Why this is no longer a perfect date
Materials and Methods
Nikon Compound Microscope
Glass Microscope slides
I took the sample pond water from the library pond (Central Michigan University), thinking well during mock rock this year I want to know really what I am swimming in. So I took a jar then scooped it up from the muskiest part of the pond. After collecting the sample we placed the sample in a glass jar in the Biology lab at Mid Michigan Community College by a window and then it was sealed with oxygen holes. We would be checking on the sample once a week for lasting six weeks, just incase we miss a week for any reason. The things we were looking for were the temperature of the water and we measured in degrees Celsius using a thermometer. We took drops of the water and dropped them very carefully and as neatly as we could on to strips that measured the levels of total chlorine, free chlorine, total hardness, total alkalinity, and pH. Waiting about 15-20 seconds, we recorded the results and compared them by color on charts and wrote down our findings on what the water contained on that testing day. Besides recording with physical tests we also did visual and aroma inspections. We noted the clarity and the odor each time we took samples. We recorded all the data on sheets in our Green Bio Notebook.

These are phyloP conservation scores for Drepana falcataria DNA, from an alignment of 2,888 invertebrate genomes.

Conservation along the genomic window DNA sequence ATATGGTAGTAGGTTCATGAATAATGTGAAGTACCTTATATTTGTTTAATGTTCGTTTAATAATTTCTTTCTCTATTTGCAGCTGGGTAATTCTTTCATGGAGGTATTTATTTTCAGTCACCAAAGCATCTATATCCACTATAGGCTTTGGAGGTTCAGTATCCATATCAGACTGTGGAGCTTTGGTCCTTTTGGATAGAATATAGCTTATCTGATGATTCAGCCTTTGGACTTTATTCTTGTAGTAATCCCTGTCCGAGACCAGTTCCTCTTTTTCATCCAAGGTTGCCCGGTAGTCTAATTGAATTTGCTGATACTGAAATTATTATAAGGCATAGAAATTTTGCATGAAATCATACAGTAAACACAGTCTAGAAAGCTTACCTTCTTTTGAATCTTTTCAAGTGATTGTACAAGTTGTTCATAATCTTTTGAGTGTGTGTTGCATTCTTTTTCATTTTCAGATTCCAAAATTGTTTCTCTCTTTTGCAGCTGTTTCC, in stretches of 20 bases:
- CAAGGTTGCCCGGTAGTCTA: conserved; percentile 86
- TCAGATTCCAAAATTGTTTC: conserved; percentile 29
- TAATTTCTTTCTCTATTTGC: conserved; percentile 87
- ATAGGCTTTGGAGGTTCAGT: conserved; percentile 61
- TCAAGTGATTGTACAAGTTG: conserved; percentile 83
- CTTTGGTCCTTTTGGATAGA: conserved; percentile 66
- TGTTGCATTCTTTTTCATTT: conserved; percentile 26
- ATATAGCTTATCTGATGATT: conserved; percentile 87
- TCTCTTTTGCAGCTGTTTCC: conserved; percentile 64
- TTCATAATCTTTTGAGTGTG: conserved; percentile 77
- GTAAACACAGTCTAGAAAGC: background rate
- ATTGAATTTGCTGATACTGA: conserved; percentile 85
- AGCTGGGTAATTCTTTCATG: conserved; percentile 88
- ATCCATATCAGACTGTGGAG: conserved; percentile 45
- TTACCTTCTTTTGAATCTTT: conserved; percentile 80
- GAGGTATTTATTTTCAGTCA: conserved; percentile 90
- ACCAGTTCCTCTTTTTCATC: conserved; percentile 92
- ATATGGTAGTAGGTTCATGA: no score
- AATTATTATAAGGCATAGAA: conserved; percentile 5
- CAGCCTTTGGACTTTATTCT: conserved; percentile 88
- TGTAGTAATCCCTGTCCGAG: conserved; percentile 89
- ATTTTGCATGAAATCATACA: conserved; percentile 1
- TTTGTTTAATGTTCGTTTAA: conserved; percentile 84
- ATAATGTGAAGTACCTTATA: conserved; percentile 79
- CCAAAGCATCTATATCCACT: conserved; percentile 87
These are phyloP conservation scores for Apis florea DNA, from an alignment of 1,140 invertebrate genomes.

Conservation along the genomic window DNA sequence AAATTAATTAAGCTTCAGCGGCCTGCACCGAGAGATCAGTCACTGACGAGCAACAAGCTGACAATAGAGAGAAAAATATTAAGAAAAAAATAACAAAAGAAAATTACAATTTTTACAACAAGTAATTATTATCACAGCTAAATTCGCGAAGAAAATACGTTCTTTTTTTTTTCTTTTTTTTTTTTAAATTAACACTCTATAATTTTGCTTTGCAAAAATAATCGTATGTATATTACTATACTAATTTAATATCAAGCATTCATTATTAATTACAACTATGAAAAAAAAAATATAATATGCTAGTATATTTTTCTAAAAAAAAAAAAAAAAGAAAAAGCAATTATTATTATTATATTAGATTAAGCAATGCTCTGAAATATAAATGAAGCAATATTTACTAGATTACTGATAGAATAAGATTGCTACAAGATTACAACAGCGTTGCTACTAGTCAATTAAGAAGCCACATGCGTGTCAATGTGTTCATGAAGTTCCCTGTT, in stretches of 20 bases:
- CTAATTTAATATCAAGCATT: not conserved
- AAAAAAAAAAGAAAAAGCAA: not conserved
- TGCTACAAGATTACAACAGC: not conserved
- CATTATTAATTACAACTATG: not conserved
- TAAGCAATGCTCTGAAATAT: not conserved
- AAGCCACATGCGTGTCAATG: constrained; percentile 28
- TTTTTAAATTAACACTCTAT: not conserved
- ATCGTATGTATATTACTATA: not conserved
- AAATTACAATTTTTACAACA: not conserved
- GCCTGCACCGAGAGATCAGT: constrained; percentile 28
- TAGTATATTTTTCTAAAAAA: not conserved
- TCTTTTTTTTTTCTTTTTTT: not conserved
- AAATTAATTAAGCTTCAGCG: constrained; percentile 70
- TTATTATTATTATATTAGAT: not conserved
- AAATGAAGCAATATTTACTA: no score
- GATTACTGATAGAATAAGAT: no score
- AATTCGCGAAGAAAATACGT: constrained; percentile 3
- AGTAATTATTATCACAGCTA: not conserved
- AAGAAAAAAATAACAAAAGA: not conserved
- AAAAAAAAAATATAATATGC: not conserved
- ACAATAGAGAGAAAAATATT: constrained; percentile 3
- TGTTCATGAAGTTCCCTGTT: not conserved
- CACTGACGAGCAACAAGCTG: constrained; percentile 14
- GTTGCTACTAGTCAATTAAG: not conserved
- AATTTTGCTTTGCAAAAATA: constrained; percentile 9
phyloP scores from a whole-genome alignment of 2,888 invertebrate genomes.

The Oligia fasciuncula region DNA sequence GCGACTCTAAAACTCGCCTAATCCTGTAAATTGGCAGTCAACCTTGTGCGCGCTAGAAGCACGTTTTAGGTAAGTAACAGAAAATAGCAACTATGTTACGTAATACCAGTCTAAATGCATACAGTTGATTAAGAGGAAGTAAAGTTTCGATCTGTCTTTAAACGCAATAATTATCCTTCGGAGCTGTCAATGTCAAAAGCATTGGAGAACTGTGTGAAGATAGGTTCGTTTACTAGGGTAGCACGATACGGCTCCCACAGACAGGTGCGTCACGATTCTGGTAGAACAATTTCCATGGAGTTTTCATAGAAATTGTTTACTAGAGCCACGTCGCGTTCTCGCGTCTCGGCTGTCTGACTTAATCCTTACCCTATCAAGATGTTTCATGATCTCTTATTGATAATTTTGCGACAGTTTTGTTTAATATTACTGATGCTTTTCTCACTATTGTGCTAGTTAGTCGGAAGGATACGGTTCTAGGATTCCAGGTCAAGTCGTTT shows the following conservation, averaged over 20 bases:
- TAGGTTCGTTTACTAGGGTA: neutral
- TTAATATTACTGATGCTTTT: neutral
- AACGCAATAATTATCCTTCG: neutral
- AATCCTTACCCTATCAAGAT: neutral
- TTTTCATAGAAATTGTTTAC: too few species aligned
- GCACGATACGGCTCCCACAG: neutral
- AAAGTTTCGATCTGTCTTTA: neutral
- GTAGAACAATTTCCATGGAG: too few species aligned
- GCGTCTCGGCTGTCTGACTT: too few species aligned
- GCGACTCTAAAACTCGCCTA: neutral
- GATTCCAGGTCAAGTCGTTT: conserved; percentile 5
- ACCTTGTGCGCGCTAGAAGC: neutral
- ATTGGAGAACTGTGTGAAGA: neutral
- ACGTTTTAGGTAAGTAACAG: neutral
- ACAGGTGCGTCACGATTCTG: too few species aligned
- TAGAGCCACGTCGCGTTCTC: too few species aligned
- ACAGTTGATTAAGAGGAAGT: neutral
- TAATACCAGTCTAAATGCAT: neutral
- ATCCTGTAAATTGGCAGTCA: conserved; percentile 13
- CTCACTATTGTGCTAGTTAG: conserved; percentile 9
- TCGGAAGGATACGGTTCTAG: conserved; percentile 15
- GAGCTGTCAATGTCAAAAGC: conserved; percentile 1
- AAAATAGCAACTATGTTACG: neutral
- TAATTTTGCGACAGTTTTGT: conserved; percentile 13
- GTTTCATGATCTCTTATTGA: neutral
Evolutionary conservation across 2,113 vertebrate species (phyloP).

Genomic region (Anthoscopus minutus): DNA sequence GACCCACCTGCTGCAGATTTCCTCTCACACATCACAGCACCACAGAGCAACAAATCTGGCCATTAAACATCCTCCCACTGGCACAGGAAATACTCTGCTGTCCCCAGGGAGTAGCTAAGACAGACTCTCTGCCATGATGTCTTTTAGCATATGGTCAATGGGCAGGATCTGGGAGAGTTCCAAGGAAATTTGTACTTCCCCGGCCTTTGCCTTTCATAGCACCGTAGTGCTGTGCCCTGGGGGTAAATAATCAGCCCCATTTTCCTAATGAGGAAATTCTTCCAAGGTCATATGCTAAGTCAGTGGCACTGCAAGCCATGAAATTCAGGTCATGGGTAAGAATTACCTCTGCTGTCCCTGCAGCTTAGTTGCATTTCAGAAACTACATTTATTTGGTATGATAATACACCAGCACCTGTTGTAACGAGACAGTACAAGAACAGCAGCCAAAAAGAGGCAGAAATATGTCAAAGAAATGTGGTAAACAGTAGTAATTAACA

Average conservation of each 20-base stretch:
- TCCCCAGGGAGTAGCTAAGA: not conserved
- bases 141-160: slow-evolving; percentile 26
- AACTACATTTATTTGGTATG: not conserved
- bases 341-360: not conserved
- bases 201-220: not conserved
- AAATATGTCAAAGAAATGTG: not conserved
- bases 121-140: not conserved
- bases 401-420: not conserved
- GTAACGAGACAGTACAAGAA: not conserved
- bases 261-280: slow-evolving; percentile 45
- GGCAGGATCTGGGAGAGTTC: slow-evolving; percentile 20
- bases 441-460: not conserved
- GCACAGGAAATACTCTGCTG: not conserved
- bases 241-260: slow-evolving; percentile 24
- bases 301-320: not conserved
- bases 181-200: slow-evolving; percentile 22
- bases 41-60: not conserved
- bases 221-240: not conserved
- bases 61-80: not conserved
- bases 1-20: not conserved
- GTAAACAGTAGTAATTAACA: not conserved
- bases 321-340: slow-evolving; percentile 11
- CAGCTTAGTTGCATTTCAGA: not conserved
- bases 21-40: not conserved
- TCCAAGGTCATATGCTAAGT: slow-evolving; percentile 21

Things did not really change in the pond water sample that we retrieved; it really was basically getting a good sample and seeing if you could get different things that are alive and swimming around in your sample. The only thing that really had a drastic change over the time was the odor and the color of the pond water sample. The odor went from tolerably disgusting, to holy cow what is this smell and am I going to get cancer from it? The color however became different where all the dirt, sludge, etc… settled...